Gunnison River: Thoroughly Western
From the heart of Black Canyon of the Gunnison National Park, it’s easy to appreciate the raw power of the Gunnison River. Monolithic walls of ebony schist, slashed by veins of granite, and carved to depths of more than 2,000 feet tell the tale of 2 million years of the mighty Gunnison relentlessly churning through mountains of stone.
The abyss was considered impassable by anything but the river until 1901, when a team of surveyors hiked through and mapped out plans for a 5.8-mile diversion tunnel that still shuttles more than 300,000 acre-feet of water from the Gunnison to a smaller tributary in the Uncompahgre Valley every year. Upstream of the Black Canyon, dams have impeded the once wild river’s passage, creating a series of storage and hydropower reservoirs, including Colorado’s largest at Blue Mesa.
The state’s second largest river still has its moments, though. Between its headwaters along the Continental Divide and its confluence with the Colorado River near Grand Junction, the Gunnison alternates between pristine trout fisheries, public recreation areas, heritage ranches, and tumultuous whitewater fed by snowmelt runoff from some of the tallest mountains in the Rockies. Robust herds of mule deer and North American elk roam the surrounding forests and peaks with bears, mountain lions, and bighorn sheep.
Below the town of Gunnison, Blue Mesa Reservoir holds trophy mackinaw and the state’s largest population of kokanee salmon, which migrate upstream every autumn to the delight of anglers and eagles alike. Downstream of the dams, world-class rock climbing, paddling, scenery and Gold Medal trout fishing draws visitors from around the country to the Black Canyon and more accessible Gunnison Gorge just above the confluence with the river’s North Fork.
The focus is on agriculture in the lower basin, delicately balanced against the needs of several species of fish listed under the Endangered Species Act. By the time it connects to the Colorado River, the Gunnison will have drained nearly 8,000 square miles of rugged terrain in rural western Colorado, though its renown reaches far beyond.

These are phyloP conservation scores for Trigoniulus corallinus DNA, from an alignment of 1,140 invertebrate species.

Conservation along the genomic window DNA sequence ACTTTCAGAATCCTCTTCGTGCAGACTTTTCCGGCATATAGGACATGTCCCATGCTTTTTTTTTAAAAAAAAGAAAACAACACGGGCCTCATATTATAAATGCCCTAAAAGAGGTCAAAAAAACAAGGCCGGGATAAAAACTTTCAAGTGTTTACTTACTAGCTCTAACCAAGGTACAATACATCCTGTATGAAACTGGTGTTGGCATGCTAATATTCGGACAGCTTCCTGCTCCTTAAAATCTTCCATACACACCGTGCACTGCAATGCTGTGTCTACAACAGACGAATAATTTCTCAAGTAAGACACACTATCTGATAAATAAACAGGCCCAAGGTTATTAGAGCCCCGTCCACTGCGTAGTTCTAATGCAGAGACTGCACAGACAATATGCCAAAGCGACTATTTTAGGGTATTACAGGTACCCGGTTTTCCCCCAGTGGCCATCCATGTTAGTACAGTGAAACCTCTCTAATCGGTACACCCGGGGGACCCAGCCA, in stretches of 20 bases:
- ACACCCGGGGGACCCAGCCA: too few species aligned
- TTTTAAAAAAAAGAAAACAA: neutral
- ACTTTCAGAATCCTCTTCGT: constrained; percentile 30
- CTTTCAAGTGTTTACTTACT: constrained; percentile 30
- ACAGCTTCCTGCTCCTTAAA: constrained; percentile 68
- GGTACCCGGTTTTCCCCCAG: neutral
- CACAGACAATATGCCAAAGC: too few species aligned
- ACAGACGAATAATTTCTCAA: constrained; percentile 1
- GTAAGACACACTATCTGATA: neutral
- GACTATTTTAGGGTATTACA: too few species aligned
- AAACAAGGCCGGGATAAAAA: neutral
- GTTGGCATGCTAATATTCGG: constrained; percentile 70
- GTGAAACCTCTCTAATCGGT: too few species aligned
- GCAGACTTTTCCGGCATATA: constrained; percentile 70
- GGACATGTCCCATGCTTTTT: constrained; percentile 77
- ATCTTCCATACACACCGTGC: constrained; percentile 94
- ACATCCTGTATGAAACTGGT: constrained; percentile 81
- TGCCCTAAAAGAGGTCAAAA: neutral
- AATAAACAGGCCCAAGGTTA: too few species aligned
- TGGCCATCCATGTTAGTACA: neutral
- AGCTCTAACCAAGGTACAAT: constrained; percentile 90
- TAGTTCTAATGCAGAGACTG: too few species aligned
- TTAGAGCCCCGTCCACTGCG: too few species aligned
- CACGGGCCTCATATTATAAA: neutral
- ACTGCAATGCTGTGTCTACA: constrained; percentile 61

To protect “the roar of the river,” President Herbert Hoover declared the Black Canyon a national monument in 1933. In 1999, Congress declared it a National Park. Though beautiful and partially protected, the Gunnison River has been starkly impacted by man nonetheless.
Three dams operated by the Bureau of Reclamation just upstream from the park have severely altered the natural flow of the river. The Aspinall Unit, as the dams are collectively known, inundated more than 40 miles of prime native trout waters to allow more consistent control of the river’s water for irrigation and hydropower.
After being named America’s Most Endangered River® in 1991 and returning to the list at No. 4 in 2003, a coalition of stakeholders and litigators hammered out a decree to protect the natural values of the Black Canyon in 2008. Decades of conflict eventually resulted in water rights that now promise a spring peak flow, shoulder flows and base flows critical to the health of the river.
Like other rivers in the Southwest, the Gunnison suffers from periodic drought, placing stress on agriculture, fish, and habitat. But water users throughout the basin are proactively addressing these challenges by installing water-saving irrigation infrastructure, investigating water sharing opportunities, and promoting in-stream flow protections, particularly at critical headwaters. Delta County, in the basin, is piloting a new agricultural hydropower program focused on pressurized sprinkler irrigation rather than flood irrigation in order to spur water conservation.
The Gunnison River is one of the last major sub-basins in Colorado that has not been diverted to provide water to ballooning Front Range communities, marking it as a potential target for the future. A major diversion out of the basin would have severe impact on fish, wildlife, agriculture and a growing recreation economy. For now though, the resilient river endures.